Ohio Republicans introduce legislation mirrored after Florida’s Parental Rights in Education bill  

On Monday, Republican state lawmakers in Ohio introduced a bill created after Florida’s law that has been called by critics the “Don’t Say Gay” bill, as its provisions do not allow the discussion of sex and sexual orientation to be discussed in lower school grades.

Ohio’s HB 616 would also ban classroom instruction on sexual orientation as well as gender identity in kindergarten through third grade.  

State Rep. Mike Loychik, a Republican from Bazetta and one of the bill’s two sponsors, noted in a tweet: “Curriculum about gender identity and sexuality has no place in K-3 classrooms, period.”

The bill’s other sponsor, Loveland GOP Rep. Jean Schmidt, released a statement as well, saying, “The classroom is a place that seeks answers for our children without political activism.”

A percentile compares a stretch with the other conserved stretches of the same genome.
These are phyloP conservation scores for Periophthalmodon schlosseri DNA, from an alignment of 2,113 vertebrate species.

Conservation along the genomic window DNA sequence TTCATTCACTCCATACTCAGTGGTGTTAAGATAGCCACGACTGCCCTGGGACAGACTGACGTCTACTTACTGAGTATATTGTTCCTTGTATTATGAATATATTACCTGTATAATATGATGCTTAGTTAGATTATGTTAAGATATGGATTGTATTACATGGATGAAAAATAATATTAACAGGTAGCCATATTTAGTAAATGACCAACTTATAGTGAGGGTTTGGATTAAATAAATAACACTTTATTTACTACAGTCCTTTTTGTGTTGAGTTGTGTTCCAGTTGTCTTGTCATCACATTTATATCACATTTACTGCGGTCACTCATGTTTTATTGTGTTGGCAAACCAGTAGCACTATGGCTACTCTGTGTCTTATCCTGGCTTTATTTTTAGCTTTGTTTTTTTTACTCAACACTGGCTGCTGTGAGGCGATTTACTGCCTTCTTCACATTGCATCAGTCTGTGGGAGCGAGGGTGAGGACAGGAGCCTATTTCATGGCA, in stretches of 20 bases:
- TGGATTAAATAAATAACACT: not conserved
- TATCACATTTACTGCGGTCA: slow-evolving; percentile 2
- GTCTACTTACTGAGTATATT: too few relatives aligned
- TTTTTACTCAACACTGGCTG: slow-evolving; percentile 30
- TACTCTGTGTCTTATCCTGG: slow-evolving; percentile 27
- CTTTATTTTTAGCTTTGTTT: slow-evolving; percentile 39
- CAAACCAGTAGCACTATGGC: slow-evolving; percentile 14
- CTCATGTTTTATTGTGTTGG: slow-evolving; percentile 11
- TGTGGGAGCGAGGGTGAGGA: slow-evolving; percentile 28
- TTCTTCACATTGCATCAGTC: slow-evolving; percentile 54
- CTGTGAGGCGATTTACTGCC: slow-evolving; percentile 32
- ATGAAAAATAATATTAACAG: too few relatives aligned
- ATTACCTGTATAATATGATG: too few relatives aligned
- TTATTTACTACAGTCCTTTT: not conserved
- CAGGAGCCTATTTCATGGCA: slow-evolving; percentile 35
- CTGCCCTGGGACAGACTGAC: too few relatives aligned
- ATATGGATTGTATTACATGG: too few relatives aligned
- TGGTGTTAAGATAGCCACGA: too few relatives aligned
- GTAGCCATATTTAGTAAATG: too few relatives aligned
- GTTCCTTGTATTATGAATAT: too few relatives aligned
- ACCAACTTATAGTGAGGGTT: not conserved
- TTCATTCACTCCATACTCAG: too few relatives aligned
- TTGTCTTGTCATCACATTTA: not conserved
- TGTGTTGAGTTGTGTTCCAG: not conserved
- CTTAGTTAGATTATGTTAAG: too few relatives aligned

Schmidt continued, “Parents deserve and should be provided a say in what is taught to their children in schools. The intent of this bill is to provide them with the tools to be able to see what their child is being taught.”

The proposed law is almost certain to draw controversy, as was seen after Florida’s law drew fury and lawsuits from LGBTQ+ activist groups. The Ohio bill would similarly require that any curriculum or instruction on sexual orientation or gender identity in grades four through 12 must be “age-appropriate or developmentally appropriate for students in accordance with state standards.”  

The bans would be applied to all public schools, but it would also extend to any private schools that accept taxpayer-funded vouchers.

The bill would permit residents to file complaints against any school employees that are found to be in violation of the bans. Accused educators would be allowed to have a hearing on the allegations, but they would face discipline if they are found to truly be in violation. The school district would also face losing state funding. 




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